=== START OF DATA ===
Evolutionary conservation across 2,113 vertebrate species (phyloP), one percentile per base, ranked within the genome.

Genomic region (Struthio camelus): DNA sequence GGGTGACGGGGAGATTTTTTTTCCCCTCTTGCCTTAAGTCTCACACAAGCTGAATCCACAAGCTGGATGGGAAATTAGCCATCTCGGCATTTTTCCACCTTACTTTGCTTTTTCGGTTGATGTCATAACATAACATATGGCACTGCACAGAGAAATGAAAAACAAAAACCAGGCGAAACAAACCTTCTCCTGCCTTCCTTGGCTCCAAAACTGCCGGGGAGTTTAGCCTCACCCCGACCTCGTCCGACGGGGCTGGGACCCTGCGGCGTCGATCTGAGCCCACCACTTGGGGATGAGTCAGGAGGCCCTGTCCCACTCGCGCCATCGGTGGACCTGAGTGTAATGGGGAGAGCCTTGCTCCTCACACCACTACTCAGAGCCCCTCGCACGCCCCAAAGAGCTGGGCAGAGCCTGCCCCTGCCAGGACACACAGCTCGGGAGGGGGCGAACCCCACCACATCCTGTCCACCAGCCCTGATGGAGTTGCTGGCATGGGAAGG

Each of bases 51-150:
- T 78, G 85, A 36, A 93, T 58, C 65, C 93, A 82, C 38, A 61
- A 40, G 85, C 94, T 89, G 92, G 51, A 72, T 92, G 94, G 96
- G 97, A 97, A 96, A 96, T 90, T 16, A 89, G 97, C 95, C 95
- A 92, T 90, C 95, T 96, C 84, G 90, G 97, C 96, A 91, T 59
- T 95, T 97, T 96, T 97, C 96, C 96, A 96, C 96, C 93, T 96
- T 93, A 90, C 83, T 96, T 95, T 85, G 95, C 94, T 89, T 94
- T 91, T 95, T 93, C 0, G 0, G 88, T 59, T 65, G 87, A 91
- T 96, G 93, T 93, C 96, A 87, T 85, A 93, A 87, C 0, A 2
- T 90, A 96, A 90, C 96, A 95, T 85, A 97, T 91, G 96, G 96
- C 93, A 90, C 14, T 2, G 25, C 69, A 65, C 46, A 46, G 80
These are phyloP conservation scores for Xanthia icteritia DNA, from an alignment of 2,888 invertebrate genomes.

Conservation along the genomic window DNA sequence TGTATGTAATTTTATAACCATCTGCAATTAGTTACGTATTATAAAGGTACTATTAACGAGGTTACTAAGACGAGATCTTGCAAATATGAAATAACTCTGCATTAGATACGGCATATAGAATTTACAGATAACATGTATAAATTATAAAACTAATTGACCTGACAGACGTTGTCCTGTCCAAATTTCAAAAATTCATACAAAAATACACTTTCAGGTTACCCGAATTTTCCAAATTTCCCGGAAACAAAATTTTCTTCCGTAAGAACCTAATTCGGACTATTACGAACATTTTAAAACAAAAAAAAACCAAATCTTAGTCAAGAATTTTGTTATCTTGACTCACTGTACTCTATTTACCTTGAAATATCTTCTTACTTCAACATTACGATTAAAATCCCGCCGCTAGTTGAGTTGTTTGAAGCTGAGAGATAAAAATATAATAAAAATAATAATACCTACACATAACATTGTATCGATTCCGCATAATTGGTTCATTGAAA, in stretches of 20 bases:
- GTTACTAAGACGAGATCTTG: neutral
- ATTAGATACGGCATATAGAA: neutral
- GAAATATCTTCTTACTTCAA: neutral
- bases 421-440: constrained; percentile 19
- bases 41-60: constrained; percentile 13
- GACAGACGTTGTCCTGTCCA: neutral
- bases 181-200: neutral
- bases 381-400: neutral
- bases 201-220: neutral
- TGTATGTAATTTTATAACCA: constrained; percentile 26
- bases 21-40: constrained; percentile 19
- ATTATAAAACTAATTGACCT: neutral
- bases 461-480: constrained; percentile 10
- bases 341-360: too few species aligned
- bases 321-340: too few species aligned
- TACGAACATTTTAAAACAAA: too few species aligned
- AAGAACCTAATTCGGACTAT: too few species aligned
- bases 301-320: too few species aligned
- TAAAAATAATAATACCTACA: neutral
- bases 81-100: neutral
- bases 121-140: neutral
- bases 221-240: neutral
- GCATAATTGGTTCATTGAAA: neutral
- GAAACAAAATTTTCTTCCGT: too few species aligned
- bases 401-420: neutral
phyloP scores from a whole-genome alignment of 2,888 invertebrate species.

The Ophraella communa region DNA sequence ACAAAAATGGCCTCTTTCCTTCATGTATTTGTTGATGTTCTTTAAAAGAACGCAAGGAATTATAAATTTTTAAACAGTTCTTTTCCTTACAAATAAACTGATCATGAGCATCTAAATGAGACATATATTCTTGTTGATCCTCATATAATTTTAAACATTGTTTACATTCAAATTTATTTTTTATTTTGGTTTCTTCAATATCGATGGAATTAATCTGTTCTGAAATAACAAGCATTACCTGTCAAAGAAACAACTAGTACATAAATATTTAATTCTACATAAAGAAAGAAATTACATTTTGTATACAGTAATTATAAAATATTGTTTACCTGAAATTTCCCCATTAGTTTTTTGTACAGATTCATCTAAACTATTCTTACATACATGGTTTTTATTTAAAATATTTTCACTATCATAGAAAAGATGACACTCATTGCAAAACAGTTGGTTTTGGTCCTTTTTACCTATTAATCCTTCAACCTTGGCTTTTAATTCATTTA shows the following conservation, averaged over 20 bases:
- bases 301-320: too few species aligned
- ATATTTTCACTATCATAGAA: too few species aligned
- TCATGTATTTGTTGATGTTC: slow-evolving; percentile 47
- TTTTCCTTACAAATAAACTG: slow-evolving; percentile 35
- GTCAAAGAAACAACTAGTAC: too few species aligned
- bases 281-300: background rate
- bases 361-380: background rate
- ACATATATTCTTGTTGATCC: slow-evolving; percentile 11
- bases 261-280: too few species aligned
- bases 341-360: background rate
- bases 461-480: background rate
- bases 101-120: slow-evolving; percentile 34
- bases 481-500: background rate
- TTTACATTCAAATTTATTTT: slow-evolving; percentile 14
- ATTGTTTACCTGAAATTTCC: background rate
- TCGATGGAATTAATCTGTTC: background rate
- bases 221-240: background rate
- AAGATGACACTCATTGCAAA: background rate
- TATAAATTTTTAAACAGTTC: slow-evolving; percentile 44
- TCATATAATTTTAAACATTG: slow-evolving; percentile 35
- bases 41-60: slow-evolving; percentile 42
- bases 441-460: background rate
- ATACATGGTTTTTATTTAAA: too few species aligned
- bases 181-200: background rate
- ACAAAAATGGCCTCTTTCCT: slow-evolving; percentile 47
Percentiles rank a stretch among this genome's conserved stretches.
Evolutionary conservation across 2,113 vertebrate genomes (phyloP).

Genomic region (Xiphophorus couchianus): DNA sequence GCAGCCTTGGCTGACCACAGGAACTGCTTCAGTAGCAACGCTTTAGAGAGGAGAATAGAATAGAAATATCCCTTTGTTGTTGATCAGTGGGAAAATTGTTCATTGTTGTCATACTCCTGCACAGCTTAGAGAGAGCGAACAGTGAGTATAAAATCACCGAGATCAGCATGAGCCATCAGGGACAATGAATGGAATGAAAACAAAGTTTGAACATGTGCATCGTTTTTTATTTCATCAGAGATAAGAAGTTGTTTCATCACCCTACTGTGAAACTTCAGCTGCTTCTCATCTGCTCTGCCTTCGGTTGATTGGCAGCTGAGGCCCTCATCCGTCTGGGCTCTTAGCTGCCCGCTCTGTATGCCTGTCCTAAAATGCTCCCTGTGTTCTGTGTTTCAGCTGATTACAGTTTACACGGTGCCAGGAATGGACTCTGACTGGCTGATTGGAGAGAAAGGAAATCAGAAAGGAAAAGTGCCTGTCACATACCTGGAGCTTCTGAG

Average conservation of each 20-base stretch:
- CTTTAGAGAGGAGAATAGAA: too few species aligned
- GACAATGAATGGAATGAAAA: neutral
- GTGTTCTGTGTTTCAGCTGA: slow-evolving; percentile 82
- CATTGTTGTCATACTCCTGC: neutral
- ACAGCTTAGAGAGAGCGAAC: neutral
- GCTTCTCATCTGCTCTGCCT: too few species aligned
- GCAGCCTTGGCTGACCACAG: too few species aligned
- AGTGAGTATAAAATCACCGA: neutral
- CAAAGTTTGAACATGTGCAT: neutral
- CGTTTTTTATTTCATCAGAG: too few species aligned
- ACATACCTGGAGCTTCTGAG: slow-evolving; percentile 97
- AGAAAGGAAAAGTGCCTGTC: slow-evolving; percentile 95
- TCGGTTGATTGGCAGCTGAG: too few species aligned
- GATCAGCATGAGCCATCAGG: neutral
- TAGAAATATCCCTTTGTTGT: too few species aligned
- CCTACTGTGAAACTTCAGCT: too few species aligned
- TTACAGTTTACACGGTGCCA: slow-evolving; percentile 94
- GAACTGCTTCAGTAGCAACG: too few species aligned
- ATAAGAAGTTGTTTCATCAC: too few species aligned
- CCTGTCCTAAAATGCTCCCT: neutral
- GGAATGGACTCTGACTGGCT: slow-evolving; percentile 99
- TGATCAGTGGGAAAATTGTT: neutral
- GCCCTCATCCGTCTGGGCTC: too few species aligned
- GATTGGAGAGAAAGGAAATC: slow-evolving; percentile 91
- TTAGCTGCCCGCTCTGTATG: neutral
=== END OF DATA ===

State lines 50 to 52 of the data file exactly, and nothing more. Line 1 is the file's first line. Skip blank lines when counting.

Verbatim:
- ACATATATTCTTGTTGATCC: slow-evolving; percentile 11
- bases 261-280: too few species aligned
- bases 341-360: background rate